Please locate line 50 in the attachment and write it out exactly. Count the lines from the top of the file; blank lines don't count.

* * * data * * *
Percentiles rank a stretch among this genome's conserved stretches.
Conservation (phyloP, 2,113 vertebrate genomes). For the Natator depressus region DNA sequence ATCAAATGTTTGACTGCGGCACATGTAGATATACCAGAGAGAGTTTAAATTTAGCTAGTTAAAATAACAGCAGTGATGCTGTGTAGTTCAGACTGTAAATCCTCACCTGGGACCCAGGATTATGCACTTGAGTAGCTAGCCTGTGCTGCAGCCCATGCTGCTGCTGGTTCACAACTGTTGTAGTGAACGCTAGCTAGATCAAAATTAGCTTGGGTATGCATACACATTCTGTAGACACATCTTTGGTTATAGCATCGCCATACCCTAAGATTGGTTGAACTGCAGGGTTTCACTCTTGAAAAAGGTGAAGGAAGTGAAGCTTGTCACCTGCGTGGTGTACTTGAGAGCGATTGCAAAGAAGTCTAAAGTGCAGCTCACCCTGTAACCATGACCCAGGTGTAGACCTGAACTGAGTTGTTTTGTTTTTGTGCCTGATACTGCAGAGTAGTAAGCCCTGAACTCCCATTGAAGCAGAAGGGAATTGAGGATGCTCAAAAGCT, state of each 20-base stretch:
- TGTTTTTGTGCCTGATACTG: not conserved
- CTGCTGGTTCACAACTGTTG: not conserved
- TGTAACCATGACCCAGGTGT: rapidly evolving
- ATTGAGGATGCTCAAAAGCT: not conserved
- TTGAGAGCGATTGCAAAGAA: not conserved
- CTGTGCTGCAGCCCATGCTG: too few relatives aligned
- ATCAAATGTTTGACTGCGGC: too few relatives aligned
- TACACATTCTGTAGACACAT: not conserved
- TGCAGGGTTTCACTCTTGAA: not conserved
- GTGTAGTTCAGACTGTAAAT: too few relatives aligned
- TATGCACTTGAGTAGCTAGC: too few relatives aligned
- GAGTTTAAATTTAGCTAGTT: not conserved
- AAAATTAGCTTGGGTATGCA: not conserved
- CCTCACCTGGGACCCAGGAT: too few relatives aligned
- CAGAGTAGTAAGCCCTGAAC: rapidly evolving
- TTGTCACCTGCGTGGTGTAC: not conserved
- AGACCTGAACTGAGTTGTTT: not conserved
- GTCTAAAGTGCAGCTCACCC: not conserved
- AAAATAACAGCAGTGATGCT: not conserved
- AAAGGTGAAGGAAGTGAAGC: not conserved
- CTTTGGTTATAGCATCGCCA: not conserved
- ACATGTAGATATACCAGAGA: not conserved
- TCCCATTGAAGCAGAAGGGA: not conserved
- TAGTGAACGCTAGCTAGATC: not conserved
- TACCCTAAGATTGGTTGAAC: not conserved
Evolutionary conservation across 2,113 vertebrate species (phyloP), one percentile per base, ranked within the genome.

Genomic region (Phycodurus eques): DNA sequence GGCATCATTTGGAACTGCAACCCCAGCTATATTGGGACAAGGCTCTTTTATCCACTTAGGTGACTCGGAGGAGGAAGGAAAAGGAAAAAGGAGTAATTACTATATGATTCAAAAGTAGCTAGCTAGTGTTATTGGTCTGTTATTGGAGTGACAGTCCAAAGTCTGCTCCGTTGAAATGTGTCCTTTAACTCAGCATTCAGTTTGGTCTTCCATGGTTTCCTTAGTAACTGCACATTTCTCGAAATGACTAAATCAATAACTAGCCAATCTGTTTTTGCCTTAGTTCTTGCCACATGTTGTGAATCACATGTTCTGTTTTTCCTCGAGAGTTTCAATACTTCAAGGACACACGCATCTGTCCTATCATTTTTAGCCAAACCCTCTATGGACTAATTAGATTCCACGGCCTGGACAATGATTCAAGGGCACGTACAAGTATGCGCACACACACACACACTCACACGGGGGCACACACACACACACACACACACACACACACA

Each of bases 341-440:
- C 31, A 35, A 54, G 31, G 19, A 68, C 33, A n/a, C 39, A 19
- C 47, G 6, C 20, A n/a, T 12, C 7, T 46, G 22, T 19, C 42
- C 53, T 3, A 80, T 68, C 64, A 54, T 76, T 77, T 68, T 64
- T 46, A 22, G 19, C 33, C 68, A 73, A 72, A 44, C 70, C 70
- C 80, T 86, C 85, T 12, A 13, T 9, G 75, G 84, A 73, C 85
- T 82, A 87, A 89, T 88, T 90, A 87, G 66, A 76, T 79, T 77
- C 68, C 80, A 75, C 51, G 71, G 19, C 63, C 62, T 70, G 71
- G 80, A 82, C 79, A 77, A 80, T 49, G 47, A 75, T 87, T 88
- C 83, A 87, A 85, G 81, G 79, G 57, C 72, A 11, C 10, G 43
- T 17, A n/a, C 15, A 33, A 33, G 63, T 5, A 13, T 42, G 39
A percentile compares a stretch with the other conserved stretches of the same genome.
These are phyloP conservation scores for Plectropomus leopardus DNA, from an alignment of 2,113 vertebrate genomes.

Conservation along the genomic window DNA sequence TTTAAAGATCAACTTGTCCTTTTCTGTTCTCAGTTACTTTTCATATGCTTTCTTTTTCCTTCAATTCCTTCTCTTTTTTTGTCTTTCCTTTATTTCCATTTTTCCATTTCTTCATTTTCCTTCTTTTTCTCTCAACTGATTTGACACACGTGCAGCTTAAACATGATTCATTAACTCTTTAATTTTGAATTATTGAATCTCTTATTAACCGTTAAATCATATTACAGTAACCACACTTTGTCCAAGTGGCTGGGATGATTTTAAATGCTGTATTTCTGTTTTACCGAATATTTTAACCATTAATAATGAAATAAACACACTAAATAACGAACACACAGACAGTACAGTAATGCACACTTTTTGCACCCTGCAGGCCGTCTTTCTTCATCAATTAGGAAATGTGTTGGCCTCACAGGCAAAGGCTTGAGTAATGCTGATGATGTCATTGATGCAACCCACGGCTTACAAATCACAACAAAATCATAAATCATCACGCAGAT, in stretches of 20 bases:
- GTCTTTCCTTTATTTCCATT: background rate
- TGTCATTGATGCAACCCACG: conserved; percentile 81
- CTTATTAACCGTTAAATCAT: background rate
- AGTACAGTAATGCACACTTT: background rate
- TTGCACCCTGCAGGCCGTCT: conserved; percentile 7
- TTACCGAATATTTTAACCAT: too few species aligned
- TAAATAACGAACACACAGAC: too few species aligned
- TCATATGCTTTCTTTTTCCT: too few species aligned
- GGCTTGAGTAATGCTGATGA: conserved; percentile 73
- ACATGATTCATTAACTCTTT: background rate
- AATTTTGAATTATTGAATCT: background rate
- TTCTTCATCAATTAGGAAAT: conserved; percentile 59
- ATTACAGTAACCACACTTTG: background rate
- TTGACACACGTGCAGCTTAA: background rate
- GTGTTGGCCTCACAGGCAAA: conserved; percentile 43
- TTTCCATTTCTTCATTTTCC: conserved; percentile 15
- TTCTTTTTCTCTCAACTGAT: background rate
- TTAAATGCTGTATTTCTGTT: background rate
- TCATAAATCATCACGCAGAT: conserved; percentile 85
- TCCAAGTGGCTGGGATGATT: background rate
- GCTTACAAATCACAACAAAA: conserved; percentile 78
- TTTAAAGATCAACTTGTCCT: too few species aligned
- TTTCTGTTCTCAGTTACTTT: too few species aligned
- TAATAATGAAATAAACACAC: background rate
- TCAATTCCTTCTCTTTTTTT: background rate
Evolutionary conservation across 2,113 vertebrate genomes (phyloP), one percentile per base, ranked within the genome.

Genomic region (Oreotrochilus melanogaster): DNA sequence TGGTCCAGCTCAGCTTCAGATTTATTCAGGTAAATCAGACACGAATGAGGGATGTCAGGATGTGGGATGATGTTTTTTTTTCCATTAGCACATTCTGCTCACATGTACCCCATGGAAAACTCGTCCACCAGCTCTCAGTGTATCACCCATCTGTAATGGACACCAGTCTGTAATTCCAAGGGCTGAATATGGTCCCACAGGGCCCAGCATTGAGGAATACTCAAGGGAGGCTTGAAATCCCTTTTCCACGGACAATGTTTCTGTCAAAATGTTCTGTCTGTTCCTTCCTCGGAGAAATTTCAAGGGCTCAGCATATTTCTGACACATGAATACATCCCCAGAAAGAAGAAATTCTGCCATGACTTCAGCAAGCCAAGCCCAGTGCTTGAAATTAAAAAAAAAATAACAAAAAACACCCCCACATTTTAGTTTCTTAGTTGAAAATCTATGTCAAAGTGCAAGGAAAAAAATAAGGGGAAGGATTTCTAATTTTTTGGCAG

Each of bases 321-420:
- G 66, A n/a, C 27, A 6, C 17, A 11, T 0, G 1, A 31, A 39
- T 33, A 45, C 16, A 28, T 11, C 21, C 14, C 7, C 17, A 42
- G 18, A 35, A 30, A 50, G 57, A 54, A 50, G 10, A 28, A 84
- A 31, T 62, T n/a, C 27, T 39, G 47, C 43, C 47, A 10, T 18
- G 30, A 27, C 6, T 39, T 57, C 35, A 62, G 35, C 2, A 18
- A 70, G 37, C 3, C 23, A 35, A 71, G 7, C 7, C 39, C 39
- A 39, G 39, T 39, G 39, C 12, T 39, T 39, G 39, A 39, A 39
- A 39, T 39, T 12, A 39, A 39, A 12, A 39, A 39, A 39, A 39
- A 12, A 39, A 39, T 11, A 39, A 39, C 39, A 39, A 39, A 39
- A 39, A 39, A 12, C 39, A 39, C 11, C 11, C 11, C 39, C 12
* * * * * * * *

- TAAATAACGAACACACAGAC: too few species aligned